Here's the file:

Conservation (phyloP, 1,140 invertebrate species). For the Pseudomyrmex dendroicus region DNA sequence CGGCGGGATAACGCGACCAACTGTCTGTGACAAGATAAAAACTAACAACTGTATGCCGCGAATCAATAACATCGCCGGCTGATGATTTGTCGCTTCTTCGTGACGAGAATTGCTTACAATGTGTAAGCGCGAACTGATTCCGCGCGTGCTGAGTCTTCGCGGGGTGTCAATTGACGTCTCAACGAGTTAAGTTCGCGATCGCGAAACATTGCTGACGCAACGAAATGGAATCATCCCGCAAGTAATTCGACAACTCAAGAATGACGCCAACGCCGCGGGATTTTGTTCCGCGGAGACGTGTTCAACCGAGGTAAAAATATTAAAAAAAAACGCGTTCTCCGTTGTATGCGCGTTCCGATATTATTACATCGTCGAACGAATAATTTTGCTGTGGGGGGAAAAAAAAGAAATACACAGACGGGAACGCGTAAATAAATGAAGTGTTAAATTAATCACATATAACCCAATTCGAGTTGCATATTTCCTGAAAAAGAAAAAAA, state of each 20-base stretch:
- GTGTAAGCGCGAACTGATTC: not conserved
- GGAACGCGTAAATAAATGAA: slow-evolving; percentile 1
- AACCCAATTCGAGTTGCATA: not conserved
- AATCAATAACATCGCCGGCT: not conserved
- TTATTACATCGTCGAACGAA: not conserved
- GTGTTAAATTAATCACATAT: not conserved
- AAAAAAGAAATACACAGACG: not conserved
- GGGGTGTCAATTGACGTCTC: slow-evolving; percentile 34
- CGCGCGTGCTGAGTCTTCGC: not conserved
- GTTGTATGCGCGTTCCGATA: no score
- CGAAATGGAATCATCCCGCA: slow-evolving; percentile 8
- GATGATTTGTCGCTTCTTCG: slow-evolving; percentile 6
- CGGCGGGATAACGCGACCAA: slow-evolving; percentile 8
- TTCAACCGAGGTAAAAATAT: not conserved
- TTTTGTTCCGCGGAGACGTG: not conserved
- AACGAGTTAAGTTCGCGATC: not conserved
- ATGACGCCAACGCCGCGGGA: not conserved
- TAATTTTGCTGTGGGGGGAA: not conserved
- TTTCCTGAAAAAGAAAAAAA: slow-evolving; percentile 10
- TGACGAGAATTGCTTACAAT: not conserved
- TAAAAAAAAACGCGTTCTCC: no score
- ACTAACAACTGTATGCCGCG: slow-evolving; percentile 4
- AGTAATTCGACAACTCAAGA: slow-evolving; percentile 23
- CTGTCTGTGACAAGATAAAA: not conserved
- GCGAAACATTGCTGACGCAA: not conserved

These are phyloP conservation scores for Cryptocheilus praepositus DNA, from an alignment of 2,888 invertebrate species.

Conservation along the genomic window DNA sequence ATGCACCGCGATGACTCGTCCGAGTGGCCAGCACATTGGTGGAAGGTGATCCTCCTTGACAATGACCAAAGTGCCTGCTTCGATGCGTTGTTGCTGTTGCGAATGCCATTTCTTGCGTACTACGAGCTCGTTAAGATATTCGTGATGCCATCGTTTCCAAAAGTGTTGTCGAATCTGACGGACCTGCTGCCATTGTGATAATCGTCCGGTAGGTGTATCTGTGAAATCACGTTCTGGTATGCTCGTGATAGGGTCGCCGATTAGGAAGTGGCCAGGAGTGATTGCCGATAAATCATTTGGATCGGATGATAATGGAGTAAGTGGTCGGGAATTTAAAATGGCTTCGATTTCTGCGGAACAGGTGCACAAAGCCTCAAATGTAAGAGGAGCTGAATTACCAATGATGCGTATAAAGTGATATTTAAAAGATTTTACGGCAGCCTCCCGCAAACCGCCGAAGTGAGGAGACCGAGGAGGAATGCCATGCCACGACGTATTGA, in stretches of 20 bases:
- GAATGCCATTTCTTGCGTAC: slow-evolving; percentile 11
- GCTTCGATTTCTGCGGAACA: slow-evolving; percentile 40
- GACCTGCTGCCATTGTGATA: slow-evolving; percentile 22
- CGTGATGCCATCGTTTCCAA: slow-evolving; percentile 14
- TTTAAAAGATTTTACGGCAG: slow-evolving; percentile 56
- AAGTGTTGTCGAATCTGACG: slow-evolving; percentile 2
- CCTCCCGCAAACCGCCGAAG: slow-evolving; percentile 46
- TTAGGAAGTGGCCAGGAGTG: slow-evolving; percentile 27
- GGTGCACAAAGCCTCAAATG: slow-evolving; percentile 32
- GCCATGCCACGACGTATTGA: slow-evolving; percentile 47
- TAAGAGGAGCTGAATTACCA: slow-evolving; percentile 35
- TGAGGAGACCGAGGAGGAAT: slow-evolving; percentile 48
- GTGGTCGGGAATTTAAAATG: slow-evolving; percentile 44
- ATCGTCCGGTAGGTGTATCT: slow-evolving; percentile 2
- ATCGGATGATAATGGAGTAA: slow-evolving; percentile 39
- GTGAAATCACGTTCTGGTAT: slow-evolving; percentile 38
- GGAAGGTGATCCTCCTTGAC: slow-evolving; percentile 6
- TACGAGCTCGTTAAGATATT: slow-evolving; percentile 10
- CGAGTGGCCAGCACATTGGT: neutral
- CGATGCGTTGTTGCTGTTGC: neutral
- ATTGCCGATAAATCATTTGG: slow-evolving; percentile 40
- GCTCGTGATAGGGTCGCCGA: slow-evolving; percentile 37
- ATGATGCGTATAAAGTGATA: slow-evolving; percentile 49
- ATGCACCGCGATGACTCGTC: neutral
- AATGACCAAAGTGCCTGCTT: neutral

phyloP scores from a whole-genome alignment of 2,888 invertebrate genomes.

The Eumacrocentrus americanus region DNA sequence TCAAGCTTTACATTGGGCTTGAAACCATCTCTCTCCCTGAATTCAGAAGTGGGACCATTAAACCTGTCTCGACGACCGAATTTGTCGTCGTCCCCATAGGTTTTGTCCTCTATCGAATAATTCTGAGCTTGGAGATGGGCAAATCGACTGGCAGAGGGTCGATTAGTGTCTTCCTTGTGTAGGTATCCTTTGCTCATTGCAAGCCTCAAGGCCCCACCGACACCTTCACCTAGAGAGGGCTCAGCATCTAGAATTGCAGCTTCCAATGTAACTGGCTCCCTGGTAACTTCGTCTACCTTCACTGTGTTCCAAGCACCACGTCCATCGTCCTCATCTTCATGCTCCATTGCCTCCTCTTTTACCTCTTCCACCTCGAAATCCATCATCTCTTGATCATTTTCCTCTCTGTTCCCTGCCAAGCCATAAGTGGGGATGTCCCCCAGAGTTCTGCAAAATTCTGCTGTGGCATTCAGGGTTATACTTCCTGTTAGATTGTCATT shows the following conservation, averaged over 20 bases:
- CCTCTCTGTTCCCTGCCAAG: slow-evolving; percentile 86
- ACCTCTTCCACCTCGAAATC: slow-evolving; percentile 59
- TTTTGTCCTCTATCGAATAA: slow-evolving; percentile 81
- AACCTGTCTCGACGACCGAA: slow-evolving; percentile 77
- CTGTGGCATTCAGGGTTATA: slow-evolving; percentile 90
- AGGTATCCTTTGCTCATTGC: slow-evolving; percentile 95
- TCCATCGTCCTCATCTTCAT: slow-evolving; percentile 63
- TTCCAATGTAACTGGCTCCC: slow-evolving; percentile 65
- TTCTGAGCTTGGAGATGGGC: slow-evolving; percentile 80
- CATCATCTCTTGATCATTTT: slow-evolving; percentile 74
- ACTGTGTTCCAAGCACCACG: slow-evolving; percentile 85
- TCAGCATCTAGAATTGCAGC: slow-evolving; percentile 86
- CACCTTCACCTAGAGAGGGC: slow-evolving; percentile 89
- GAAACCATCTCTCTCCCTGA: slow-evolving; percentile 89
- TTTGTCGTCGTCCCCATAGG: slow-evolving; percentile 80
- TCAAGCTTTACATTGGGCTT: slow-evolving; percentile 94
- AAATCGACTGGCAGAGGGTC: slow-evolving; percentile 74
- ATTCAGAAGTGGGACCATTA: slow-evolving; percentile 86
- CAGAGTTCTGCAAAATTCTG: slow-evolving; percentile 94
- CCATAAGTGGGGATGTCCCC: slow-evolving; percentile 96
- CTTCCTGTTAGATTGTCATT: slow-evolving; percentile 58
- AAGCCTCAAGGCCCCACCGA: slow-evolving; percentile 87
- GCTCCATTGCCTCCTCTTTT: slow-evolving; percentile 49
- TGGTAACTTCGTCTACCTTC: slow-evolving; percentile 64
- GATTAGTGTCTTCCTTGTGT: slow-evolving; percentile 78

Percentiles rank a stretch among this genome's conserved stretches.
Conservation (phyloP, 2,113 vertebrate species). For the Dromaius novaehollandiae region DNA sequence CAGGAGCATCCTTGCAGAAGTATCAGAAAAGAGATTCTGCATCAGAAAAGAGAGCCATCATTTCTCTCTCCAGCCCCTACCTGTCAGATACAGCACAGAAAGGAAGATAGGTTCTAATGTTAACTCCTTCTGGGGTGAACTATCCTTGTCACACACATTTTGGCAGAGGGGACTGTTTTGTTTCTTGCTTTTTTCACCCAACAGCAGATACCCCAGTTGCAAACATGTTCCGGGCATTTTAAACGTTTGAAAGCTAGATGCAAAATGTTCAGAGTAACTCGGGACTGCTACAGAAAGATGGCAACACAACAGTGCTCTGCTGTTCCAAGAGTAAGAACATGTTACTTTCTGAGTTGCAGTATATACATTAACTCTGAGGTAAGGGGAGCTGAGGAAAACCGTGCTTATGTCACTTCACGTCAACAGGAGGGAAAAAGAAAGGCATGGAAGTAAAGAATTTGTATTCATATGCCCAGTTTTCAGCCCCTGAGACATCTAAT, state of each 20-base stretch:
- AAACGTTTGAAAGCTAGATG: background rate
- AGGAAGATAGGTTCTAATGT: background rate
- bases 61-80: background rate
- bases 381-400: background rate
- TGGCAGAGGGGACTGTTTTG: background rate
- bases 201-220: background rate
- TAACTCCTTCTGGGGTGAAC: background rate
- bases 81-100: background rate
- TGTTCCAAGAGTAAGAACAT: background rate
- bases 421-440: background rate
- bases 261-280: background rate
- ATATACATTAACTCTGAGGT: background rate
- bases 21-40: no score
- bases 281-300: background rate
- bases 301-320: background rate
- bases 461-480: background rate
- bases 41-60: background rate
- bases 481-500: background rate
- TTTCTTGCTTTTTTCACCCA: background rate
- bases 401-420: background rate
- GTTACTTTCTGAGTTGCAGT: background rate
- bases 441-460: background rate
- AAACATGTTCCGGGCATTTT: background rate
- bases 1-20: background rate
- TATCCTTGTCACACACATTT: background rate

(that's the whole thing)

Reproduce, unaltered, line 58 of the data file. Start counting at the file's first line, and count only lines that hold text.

- TTTTGTCCTCTATCGAATAA: slow-evolving; percentile 81